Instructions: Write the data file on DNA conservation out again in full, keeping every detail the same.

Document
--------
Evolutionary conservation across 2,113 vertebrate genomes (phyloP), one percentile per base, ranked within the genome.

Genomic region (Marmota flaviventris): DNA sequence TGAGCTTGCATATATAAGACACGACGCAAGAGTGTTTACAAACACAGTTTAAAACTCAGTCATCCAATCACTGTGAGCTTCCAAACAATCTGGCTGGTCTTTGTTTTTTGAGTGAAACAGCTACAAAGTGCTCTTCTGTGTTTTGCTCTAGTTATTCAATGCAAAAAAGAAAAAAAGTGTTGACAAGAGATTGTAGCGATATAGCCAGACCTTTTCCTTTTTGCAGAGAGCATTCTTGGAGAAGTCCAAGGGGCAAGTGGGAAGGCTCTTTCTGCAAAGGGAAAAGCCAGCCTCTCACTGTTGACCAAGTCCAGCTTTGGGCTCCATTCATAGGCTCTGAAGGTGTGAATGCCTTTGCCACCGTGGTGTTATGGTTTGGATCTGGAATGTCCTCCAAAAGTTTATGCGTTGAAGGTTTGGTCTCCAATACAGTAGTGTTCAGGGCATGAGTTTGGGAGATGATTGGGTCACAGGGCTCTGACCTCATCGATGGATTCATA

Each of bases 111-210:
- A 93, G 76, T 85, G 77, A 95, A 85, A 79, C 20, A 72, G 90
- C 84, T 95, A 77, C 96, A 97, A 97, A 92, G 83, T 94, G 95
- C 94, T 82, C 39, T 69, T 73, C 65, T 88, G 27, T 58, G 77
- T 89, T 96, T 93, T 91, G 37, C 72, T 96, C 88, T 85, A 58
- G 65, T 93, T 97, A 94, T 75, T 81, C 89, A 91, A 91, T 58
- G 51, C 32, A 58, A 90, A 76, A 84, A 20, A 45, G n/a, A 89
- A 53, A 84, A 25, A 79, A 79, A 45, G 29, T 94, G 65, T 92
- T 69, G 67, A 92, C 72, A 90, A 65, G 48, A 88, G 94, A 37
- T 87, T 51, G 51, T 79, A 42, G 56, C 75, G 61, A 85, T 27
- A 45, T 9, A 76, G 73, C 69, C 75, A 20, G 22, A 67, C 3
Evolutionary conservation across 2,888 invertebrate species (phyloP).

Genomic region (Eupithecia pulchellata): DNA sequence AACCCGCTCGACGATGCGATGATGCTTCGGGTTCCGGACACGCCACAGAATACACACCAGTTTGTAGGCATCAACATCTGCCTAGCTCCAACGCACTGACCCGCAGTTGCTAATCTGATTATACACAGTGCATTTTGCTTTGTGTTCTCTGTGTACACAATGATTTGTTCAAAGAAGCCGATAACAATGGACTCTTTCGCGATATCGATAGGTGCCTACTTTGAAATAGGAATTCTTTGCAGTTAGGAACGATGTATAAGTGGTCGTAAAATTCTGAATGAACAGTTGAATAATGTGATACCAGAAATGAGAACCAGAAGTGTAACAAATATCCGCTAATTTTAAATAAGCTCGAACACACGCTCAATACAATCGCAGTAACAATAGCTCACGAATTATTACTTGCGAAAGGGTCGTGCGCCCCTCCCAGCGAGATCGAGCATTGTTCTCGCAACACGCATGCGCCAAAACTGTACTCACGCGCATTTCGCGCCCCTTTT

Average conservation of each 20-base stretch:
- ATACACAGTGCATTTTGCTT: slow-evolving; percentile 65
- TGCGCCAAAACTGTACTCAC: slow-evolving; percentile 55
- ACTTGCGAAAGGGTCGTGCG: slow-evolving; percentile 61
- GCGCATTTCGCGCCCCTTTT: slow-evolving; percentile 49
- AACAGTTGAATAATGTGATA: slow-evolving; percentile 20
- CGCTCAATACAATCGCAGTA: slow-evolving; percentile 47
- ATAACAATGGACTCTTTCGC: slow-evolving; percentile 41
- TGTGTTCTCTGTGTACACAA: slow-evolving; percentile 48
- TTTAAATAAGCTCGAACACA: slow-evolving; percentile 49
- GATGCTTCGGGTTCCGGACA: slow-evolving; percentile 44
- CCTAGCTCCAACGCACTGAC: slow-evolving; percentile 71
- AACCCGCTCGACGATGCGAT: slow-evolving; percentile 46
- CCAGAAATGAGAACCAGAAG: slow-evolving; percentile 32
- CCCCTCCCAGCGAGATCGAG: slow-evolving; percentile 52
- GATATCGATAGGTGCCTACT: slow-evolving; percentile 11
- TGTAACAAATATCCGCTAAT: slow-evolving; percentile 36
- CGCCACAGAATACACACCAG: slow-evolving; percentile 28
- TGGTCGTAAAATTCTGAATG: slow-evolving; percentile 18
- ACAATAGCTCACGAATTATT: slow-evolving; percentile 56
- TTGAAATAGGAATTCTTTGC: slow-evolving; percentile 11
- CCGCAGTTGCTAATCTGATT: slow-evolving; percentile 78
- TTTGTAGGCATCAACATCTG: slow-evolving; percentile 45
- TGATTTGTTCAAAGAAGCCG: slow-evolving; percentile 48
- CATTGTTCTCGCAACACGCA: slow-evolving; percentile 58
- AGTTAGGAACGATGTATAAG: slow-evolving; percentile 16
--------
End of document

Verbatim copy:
Evolutionary conservation across 2,113 vertebrate genomes (phyloP), one percentile per base, ranked within the genome.

Genomic region (Marmota flaviventris): DNA sequence TGAGCTTGCATATATAAGACACGACGCAAGAGTGTTTACAAACACAGTTTAAAACTCAGTCATCCAATCACTGTGAGCTTCCAAACAATCTGGCTGGTCTTTGTTTTTTGAGTGAAACAGCTACAAAGTGCTCTTCTGTGTTTTGCTCTAGTTATTCAATGCAAAAAAGAAAAAAAGTGTTGACAAGAGATTGTAGCGATATAGCCAGACCTTTTCCTTTTTGCAGAGAGCATTCTTGGAGAAGTCCAAGGGGCAAGTGGGAAGGCTCTTTCTGCAAAGGGAAAAGCCAGCCTCTCACTGTTGACCAAGTCCAGCTTTGGGCTCCATTCATAGGCTCTGAAGGTGTGAATGCCTTTGCCACCGTGGTGTTATGGTTTGGATCTGGAATGTCCTCCAAAAGTTTATGCGTTGAAGGTTTGGTCTCCAATACAGTAGTGTTCAGGGCATGAGTTTGGGAGATGATTGGGTCACAGGGCTCTGACCTCATCGATGGATTCATA

Each of bases 111-210:
- A 93, G 76, T 85, G 77, A 95, A 85, A 79, C 20, A 72, G 90
- C 84, T 95, A 77, C 96, A 97, A 97, A 92, G 83, T 94, G 95
- C 94, T 82, C 39, T 69, T 73, C 65, T 88, G 27, T 58, G 77
- T 89, T 96, T 93, T 91, G 37, C 72, T 96, C 88, T 85, A 58
- G 65, T 93, T 97, A 94, T 75, T 81, C 89, A 91, A 91, T 58
- G 51, C 32, A 58, A 90, A 76, A 84, A 20, A 45, G n/a, A 89
- A 53, A 84, A 25, A 79, A 79, A 45, G 29, T 94, G 65, T 92
- T 69, G 67, A 92, C 72, A 90, A 65, G 48, A 88, G 94, A 37
- T 87, T 51, G 51, T 79, A 42, G 56, C 75, G 61, A 85, T 27
- A 45, T 9, A 76, G 73, C 69, C 75, A 20, G 22, A 67, C 3
Evolutionary conservation across 2,888 invertebrate species (phyloP).

Genomic region (Eupithecia pulchellata): DNA sequence AACCCGCTCGACGATGCGATGATGCTTCGGGTTCCGGACACGCCACAGAATACACACCAGTTTGTAGGCATCAACATCTGCCTAGCTCCAACGCACTGACCCGCAGTTGCTAATCTGATTATACACAGTGCATTTTGCTTTGTGTTCTCTGTGTACACAATGATTTGTTCAAAGAAGCCGATAACAATGGACTCTTTCGCGATATCGATAGGTGCCTACTTTGAAATAGGAATTCTTTGCAGTTAGGAACGATGTATAAGTGGTCGTAAAATTCTGAATGAACAGTTGAATAATGTGATACCAGAAATGAGAACCAGAAGTGTAACAAATATCCGCTAATTTTAAATAAGCTCGAACACACGCTCAATACAATCGCAGTAACAATAGCTCACGAATTATTACTTGCGAAAGGGTCGTGCGCCCCTCCCAGCGAGATCGAGCATTGTTCTCGCAACACGCATGCGCCAAAACTGTACTCACGCGCATTTCGCGCCCCTTTT

Average conservation of each 20-base stretch:
- ATACACAGTGCATTTTGCTT: slow-evolving; percentile 65
- TGCGCCAAAACTGTACTCAC: slow-evolving; percentile 55
- ACTTGCGAAAGGGTCGTGCG: slow-evolving; percentile 61
- GCGCATTTCGCGCCCCTTTT: slow-evolving; percentile 49
- AACAGTTGAATAATGTGATA: slow-evolving; percentile 20
- CGCTCAATACAATCGCAGTA: slow-evolving; percentile 47
- ATAACAATGGACTCTTTCGC: slow-evolving; percentile 41
- TGTGTTCTCTGTGTACACAA: slow-evolving; percentile 48
- TTTAAATAAGCTCGAACACA: slow-evolving; percentile 49
- GATGCTTCGGGTTCCGGACA: slow-evolving; percentile 44
- CCTAGCTCCAACGCACTGAC: slow-evolving; percentile 71
- AACCCGCTCGACGATGCGAT: slow-evolving; percentile 46
- CCAGAAATGAGAACCAGAAG: slow-evolving; percentile 32
- CCCCTCCCAGCGAGATCGAG: slow-evolving; percentile 52
- GATATCGATAGGTGCCTACT: slow-evolving; percentile 11
- TGTAACAAATATCCGCTAAT: slow-evolving; percentile 36
- CGCCACAGAATACACACCAG: slow-evolving; percentile 28
- TGGTCGTAAAATTCTGAATG: slow-evolving; percentile 18
- ACAATAGCTCACGAATTATT: slow-evolving; percentile 56
- TTGAAATAGGAATTCTTTGC: slow-evolving; percentile 11
- CCGCAGTTGCTAATCTGATT: slow-evolving; percentile 78
- TTTGTAGGCATCAACATCTG: slow-evolving; percentile 45
- TGATTTGTTCAAAGAAGCCG: slow-evolving; percentile 48
- CATTGTTCTCGCAACACGCA: slow-evolving; percentile 58
- AGTTAGGAACGATGTATAAG: slow-evolving; percentile 16